Ecuadorian president warns of possible 'CIA attack' before elections
Correa alluded to reports by Chilean journalist Patricio Mery Bell, who allegedly passed on information to the Ecuadorian government that President Correa’s life was “under threat” by a CIA plot.
“There are many cases of [the CIA] interfering” in Latin American affairs, Correa said during a campaign tour in the coastal province of Guayas. “These are credible [reports] because this has happened before in Latin America.”
The head of the US diplomatic mission in Quito, Adam Nann, responded to Bell's claims by saying that Washington “would never get involved” in Ecuador's electoral process.
Although Correa conceded that he believed the statements of the US ambassador, he warned that agencies such as the CIA often follow their own agenda and maintain links with organizations representing the extreme right in the countries in which they operate.
Bell first voiced his concerns for the safety of President Correa three months ago when he released a report claiming the CIA sought to “destabilize” Ecuador. He said that the threat to Correa’s life would be at its height from January 15 and onwards, as Correa applies to run for another presidential term.
“We will have to be three times more vigilant with President Correa,” Bell said in an interview with publication El Ciudadano. Bell maintained that although he was not a staunch supporter of Correa, it was his duty as a Latin American citizen to warn of the alleged $88-million CIA plot to destabilize the Ecuadorian government.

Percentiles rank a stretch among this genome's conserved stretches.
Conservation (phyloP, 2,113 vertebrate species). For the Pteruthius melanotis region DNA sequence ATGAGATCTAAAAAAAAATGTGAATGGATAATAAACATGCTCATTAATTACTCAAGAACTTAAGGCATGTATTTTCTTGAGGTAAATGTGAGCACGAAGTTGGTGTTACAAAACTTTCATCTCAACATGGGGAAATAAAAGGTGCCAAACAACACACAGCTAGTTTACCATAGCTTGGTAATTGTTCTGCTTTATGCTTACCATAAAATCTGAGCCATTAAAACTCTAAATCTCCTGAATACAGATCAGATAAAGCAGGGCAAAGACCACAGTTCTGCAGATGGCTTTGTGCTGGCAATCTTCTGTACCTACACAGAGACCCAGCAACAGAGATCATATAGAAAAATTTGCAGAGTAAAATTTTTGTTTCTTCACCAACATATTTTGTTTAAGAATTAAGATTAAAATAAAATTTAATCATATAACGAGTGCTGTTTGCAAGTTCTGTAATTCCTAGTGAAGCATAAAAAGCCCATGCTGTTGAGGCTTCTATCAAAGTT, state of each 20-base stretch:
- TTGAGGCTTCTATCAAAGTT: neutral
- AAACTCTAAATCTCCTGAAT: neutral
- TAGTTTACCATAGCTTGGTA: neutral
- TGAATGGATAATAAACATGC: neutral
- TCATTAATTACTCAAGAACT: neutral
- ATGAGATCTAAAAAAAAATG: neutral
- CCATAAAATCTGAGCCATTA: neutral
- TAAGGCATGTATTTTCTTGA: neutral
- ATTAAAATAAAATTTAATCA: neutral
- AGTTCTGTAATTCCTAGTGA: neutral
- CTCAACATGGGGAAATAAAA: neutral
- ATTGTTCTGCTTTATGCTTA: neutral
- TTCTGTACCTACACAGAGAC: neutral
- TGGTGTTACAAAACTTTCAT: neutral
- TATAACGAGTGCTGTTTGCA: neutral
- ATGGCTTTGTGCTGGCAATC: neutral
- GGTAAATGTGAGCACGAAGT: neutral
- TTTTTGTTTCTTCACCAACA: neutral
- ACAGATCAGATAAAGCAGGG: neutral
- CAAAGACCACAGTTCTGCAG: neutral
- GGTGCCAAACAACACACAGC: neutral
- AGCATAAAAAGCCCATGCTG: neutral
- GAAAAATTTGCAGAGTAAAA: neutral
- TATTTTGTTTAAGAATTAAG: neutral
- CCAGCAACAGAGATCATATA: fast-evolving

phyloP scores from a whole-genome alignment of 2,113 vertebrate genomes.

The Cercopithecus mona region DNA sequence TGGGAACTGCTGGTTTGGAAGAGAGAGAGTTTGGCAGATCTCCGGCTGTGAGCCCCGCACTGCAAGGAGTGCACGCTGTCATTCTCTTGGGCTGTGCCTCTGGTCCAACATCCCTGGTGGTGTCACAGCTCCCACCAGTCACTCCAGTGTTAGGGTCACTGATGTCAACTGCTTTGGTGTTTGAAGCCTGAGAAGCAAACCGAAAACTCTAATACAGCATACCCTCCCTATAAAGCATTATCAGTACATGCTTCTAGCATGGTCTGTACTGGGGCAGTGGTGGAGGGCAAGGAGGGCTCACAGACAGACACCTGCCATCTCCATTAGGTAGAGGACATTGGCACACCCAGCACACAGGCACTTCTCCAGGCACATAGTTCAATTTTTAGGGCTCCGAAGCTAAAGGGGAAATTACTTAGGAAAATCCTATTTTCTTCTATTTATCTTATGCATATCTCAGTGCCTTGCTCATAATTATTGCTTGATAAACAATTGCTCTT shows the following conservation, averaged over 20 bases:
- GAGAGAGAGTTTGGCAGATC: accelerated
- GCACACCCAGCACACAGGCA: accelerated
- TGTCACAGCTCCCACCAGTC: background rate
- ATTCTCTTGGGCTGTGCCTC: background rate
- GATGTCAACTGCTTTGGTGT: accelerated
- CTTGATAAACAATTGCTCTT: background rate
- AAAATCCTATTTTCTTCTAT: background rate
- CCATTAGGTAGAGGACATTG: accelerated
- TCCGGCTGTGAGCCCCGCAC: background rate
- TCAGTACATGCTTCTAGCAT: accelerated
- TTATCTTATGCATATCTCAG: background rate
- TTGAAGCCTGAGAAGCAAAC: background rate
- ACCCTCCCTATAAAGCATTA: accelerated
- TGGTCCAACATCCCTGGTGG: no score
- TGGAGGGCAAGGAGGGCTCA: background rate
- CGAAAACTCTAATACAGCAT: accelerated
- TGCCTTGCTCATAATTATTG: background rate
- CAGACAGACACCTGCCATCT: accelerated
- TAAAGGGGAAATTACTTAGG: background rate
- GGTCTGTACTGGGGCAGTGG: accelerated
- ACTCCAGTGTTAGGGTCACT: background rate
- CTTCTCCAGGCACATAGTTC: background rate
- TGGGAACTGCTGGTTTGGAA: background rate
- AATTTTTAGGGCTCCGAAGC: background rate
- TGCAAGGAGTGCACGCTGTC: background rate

The journalist believes that this money will be divided amongst extremist anarchist, leftist and hardline conservative groups, in the hopes of discrediting Correas.
Bell claimed in his report that the main motives behind the CIA plot were the closing of the US Manta military base, hailed as a victory for Ecuadorian national sovereignty, and the granting of asylum to WikiLeaks founder Julian Assange.
President Correa is often described as echoing the policies of Venezuelan President Hugo Chavez, especially in anti-US rhetoric. The 49-year-old economist has reduced poverty and increased stability and the overall standard of living in Ecuador during his presidency, winning popularity amongst the country’s poorest as well as the educated middle class.
Correa will run for reelection against six other candidates when campaigning begins on January 15. Ecuadorians will vote for the next president and vice president on Sunday, February 17.